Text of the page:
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CENTRAL HIGHLANDS

CENTRAL HIGHLANDS

The most recent addition to the world heritage list and the second natural world heritage site in Sri Lanka is the Central Highlands. It is a combination of peak Wilderness Sanctuary, Horton plains National Park and Knuckles mountain range. Peak Wilderness Sanctuary, named after the famous Adam’s Peak or Sri Pada(2238m), is a tropical rain forest that is spread over 224 square Km. Legends  derive from the mark on the summit resembling the impression of a gigantic human foot. This the Buddhists devoutly worship as the sacred footprint of the Buddha, while the Hindus equally claim it as that of Siva, and the Muslims as that of Adam.

Forest that covered a large part of what is now peak wilderness was cleared during British colonial rule in Sri Lanka to  gain land for coffee and tea estates. A part  was declared a wildlife sanctuary on 25 October 1940. The altitude of peak wilderness varies from 305 to 2243 m above sea level so it has a more varied geography compared to other natural reserves on the island. At an altitude of 1500 m, montane rain forest with rath dun  and other typical tree species still persist. Above 1700m cloud forest replaces that vegetation type. As one seconds into the hills, tree species with relatively big leaves are replaced by those with smaller leaves.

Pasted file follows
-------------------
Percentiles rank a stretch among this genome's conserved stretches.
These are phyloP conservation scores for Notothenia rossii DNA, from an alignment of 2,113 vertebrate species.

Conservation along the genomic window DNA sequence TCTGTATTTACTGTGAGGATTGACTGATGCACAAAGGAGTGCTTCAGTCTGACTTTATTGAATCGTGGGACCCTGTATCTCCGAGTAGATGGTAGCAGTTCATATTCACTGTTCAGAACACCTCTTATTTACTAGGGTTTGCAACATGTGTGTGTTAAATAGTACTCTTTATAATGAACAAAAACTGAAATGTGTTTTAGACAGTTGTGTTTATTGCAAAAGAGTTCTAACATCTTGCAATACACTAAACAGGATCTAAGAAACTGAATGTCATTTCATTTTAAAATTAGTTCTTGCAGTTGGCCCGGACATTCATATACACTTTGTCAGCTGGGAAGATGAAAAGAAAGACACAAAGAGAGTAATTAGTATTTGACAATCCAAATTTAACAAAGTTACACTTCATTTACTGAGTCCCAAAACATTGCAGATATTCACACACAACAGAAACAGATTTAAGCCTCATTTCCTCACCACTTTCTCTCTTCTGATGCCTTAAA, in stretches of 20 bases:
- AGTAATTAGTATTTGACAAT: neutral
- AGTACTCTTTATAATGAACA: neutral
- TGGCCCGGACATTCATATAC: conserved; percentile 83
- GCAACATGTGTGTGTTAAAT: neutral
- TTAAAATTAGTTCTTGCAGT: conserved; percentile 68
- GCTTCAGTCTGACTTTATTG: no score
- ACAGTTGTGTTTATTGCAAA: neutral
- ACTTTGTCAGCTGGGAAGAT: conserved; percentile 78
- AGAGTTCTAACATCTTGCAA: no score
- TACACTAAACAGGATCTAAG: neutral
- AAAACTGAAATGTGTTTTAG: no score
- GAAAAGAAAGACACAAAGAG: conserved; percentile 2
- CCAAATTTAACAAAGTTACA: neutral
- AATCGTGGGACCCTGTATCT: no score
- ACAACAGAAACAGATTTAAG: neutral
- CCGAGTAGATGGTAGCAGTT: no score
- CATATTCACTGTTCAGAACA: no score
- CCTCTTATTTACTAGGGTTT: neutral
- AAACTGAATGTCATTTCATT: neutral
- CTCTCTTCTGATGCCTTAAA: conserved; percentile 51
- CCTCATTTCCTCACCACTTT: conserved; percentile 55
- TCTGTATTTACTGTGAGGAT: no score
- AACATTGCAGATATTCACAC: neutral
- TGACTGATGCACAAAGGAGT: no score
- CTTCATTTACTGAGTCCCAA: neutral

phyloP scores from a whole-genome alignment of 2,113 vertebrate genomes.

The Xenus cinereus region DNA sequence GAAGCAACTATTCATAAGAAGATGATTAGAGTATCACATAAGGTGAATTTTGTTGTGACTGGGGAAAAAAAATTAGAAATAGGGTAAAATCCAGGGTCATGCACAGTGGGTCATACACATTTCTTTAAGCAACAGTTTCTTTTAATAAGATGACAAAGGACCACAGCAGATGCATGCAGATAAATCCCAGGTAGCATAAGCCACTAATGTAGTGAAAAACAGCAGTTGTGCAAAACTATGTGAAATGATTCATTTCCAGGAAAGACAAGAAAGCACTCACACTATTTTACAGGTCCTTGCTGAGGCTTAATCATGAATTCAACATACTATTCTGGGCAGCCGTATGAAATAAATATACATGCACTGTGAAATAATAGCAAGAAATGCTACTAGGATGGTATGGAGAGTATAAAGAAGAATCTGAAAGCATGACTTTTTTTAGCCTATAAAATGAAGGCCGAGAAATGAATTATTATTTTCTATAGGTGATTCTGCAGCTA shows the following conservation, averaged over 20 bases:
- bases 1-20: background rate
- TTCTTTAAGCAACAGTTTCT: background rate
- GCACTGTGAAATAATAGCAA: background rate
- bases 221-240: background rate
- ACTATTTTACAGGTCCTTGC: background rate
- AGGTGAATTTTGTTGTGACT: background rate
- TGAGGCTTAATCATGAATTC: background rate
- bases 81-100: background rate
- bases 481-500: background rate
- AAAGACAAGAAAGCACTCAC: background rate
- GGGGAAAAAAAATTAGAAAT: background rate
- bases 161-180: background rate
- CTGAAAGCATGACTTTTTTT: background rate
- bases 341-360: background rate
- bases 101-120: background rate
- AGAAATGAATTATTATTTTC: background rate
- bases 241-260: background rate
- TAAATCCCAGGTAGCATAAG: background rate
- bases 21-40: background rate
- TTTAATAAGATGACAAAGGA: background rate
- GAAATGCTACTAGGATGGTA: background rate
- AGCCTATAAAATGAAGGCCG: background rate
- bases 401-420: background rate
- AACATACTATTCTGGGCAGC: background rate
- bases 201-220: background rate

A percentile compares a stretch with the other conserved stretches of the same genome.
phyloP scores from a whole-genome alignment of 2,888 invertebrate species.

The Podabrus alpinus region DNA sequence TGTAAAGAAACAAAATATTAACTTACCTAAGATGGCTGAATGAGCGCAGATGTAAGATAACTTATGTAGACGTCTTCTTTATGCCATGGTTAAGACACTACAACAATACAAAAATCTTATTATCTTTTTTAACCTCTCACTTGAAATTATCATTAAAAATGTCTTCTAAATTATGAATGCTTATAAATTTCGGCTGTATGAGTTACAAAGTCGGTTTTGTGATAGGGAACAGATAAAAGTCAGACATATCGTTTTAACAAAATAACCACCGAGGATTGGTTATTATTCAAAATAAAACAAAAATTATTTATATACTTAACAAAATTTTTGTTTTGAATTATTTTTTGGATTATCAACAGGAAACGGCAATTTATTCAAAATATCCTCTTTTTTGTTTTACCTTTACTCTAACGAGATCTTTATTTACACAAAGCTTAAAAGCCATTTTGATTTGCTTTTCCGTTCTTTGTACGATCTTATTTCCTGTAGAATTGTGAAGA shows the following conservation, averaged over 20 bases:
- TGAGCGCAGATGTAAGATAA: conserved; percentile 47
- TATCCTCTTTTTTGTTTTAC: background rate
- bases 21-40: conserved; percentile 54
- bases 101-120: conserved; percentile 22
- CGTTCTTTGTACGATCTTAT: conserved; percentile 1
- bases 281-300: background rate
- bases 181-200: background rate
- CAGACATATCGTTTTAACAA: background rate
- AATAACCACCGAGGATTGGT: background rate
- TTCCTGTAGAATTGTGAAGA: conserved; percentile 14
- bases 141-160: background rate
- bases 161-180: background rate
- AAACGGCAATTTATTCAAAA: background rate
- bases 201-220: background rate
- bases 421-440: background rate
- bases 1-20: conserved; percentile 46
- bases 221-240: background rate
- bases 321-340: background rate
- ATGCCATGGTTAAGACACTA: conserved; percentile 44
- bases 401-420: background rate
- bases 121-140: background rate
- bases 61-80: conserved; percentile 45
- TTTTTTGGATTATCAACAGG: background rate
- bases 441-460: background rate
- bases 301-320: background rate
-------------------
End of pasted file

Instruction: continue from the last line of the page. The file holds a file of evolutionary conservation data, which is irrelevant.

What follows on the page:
Horton plains is located on the southern plateau of the central highlands of Sri Lanka. The plains are about 3000 hectares in extent, and are situated at around 2100m altitude. They are not tatally flat,but are formed of an undulating terrain of rolling hills. The peaks of kirigalpotta (2389m) and Thotupolakanda (2357 m), the second and the third highest of Sri Lanka, are situated to the west and north respectively.

The southern portion of this great table – land, at World’s End, ends so abruptly as to give the sensation of having literally arrived at the end of the world. One may stand at the brink of the precipice and gaze straight down the sheer side of the mountain upon another world 850 m below. The vertebrate fauna of the region include 24 species of mammals, 87 species of birds, nine species of repiles and eight species of amphibians. The Horton plains slender Loris, considered one of the world’s most endangered primates, is found only in the highlands of sri Lanka.